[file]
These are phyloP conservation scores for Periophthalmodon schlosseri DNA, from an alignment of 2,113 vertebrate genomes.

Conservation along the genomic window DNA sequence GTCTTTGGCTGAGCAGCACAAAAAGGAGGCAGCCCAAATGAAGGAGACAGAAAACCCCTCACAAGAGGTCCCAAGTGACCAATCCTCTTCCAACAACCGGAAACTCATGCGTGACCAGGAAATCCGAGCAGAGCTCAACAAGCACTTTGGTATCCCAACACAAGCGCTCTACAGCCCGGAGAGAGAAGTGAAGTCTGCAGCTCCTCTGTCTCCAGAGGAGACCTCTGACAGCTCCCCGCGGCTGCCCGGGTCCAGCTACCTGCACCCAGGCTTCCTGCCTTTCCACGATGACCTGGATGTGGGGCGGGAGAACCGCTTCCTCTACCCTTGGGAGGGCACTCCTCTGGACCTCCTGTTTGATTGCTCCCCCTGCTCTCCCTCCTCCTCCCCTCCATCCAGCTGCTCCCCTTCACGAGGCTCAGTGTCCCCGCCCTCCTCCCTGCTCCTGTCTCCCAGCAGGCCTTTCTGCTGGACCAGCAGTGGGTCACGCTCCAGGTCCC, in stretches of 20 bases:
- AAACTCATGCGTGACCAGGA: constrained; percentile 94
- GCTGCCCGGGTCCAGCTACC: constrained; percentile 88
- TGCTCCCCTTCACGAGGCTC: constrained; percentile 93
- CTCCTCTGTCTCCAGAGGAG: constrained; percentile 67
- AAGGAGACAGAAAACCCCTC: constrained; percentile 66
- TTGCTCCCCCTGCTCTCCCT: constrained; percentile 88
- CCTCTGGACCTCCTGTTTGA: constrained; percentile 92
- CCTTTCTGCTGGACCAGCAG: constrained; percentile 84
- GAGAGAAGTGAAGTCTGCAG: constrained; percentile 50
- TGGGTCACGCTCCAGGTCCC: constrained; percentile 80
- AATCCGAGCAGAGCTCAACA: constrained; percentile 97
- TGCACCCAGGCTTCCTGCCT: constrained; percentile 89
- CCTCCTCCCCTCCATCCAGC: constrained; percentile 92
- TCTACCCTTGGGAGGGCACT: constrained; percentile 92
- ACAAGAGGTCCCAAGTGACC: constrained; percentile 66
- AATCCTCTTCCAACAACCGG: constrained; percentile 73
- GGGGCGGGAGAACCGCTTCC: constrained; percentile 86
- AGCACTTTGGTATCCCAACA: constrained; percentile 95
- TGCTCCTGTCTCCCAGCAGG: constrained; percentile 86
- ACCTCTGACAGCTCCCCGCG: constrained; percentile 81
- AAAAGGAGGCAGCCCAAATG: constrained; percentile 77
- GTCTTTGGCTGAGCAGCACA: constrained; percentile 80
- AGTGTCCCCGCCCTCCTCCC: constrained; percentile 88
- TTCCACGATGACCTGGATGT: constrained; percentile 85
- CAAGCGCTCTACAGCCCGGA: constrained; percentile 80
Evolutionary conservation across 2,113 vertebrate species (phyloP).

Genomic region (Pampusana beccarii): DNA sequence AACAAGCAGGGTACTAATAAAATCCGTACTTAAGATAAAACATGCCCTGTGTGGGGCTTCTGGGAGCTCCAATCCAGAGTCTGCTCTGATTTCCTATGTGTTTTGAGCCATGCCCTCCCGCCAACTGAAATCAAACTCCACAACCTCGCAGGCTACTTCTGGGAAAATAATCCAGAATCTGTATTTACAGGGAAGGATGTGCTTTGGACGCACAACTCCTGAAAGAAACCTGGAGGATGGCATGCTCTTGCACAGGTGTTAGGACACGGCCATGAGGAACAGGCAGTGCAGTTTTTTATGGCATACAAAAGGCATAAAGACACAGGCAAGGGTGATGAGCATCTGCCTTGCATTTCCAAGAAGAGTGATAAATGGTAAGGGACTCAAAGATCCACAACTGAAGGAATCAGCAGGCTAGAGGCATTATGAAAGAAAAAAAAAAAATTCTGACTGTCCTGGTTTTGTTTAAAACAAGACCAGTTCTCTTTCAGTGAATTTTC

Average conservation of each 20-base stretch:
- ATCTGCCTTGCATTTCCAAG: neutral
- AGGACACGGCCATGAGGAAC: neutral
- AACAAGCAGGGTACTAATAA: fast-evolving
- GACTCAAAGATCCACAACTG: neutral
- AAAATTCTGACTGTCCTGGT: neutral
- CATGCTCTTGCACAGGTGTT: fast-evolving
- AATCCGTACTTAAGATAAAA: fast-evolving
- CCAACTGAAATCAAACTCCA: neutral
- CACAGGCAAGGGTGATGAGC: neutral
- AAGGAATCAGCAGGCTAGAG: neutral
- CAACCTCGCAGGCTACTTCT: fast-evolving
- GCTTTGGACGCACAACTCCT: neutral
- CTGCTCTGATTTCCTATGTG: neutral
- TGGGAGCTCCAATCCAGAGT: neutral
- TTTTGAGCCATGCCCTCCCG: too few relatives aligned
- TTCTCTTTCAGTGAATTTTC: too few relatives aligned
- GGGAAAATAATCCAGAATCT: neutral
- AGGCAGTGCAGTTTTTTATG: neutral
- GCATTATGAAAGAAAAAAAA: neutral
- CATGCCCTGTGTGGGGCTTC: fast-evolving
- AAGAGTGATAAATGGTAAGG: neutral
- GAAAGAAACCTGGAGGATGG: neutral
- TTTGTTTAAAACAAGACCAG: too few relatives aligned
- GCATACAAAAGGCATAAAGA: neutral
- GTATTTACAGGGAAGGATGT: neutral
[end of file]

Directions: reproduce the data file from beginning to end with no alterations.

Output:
These are phyloP conservation scores for Periophthalmodon schlosseri DNA, from an alignment of 2,113 vertebrate genomes.

Conservation along the genomic window DNA sequence GTCTTTGGCTGAGCAGCACAAAAAGGAGGCAGCCCAAATGAAGGAGACAGAAAACCCCTCACAAGAGGTCCCAAGTGACCAATCCTCTTCCAACAACCGGAAACTCATGCGTGACCAGGAAATCCGAGCAGAGCTCAACAAGCACTTTGGTATCCCAACACAAGCGCTCTACAGCCCGGAGAGAGAAGTGAAGTCTGCAGCTCCTCTGTCTCCAGAGGAGACCTCTGACAGCTCCCCGCGGCTGCCCGGGTCCAGCTACCTGCACCCAGGCTTCCTGCCTTTCCACGATGACCTGGATGTGGGGCGGGAGAACCGCTTCCTCTACCCTTGGGAGGGCACTCCTCTGGACCTCCTGTTTGATTGCTCCCCCTGCTCTCCCTCCTCCTCCCCTCCATCCAGCTGCTCCCCTTCACGAGGCTCAGTGTCCCCGCCCTCCTCCCTGCTCCTGTCTCCCAGCAGGCCTTTCTGCTGGACCAGCAGTGGGTCACGCTCCAGGTCCC, in stretches of 20 bases:
- AAACTCATGCGTGACCAGGA: constrained; percentile 94
- GCTGCCCGGGTCCAGCTACC: constrained; percentile 88
- TGCTCCCCTTCACGAGGCTC: constrained; percentile 93
- CTCCTCTGTCTCCAGAGGAG: constrained; percentile 67
- AAGGAGACAGAAAACCCCTC: constrained; percentile 66
- TTGCTCCCCCTGCTCTCCCT: constrained; percentile 88
- CCTCTGGACCTCCTGTTTGA: constrained; percentile 92
- CCTTTCTGCTGGACCAGCAG: constrained; percentile 84
- GAGAGAAGTGAAGTCTGCAG: constrained; percentile 50
- TGGGTCACGCTCCAGGTCCC: constrained; percentile 80
- AATCCGAGCAGAGCTCAACA: constrained; percentile 97
- TGCACCCAGGCTTCCTGCCT: constrained; percentile 89
- CCTCCTCCCCTCCATCCAGC: constrained; percentile 92
- TCTACCCTTGGGAGGGCACT: constrained; percentile 92
- ACAAGAGGTCCCAAGTGACC: constrained; percentile 66
- AATCCTCTTCCAACAACCGG: constrained; percentile 73
- GGGGCGGGAGAACCGCTTCC: constrained; percentile 86
- AGCACTTTGGTATCCCAACA: constrained; percentile 95
- TGCTCCTGTCTCCCAGCAGG: constrained; percentile 86
- ACCTCTGACAGCTCCCCGCG: constrained; percentile 81
- AAAAGGAGGCAGCCCAAATG: constrained; percentile 77
- GTCTTTGGCTGAGCAGCACA: constrained; percentile 80
- AGTGTCCCCGCCCTCCTCCC: constrained; percentile 88
- TTCCACGATGACCTGGATGT: constrained; percentile 85
- CAAGCGCTCTACAGCCCGGA: constrained; percentile 80
Evolutionary conservation across 2,113 vertebrate species (phyloP).

Genomic region (Pampusana beccarii): DNA sequence AACAAGCAGGGTACTAATAAAATCCGTACTTAAGATAAAACATGCCCTGTGTGGGGCTTCTGGGAGCTCCAATCCAGAGTCTGCTCTGATTTCCTATGTGTTTTGAGCCATGCCCTCCCGCCAACTGAAATCAAACTCCACAACCTCGCAGGCTACTTCTGGGAAAATAATCCAGAATCTGTATTTACAGGGAAGGATGTGCTTTGGACGCACAACTCCTGAAAGAAACCTGGAGGATGGCATGCTCTTGCACAGGTGTTAGGACACGGCCATGAGGAACAGGCAGTGCAGTTTTTTATGGCATACAAAAGGCATAAAGACACAGGCAAGGGTGATGAGCATCTGCCTTGCATTTCCAAGAAGAGTGATAAATGGTAAGGGACTCAAAGATCCACAACTGAAGGAATCAGCAGGCTAGAGGCATTATGAAAGAAAAAAAAAAAATTCTGACTGTCCTGGTTTTGTTTAAAACAAGACCAGTTCTCTTTCAGTGAATTTTC

Average conservation of each 20-base stretch:
- ATCTGCCTTGCATTTCCAAG: neutral
- AGGACACGGCCATGAGGAAC: neutral
- AACAAGCAGGGTACTAATAA: fast-evolving
- GACTCAAAGATCCACAACTG: neutral
- AAAATTCTGACTGTCCTGGT: neutral
- CATGCTCTTGCACAGGTGTT: fast-evolving
- AATCCGTACTTAAGATAAAA: fast-evolving
- CCAACTGAAATCAAACTCCA: neutral
- CACAGGCAAGGGTGATGAGC: neutral
- AAGGAATCAGCAGGCTAGAG: neutral
- CAACCTCGCAGGCTACTTCT: fast-evolving
- GCTTTGGACGCACAACTCCT: neutral
- CTGCTCTGATTTCCTATGTG: neutral
- TGGGAGCTCCAATCCAGAGT: neutral
- TTTTGAGCCATGCCCTCCCG: too few relatives aligned
- TTCTCTTTCAGTGAATTTTC: too few relatives aligned
- GGGAAAATAATCCAGAATCT: neutral
- AGGCAGTGCAGTTTTTTATG: neutral
- GCATTATGAAAGAAAAAAAA: neutral
- CATGCCCTGTGTGGGGCTTC: fast-evolving
- AAGAGTGATAAATGGTAAGG: neutral
- GAAAGAAACCTGGAGGATGG: neutral
- TTTGTTTAAAACAAGACCAG: too few relatives aligned
- GCATACAAAAGGCATAAAGA: neutral
- GTATTTACAGGGAAGGATGT: neutral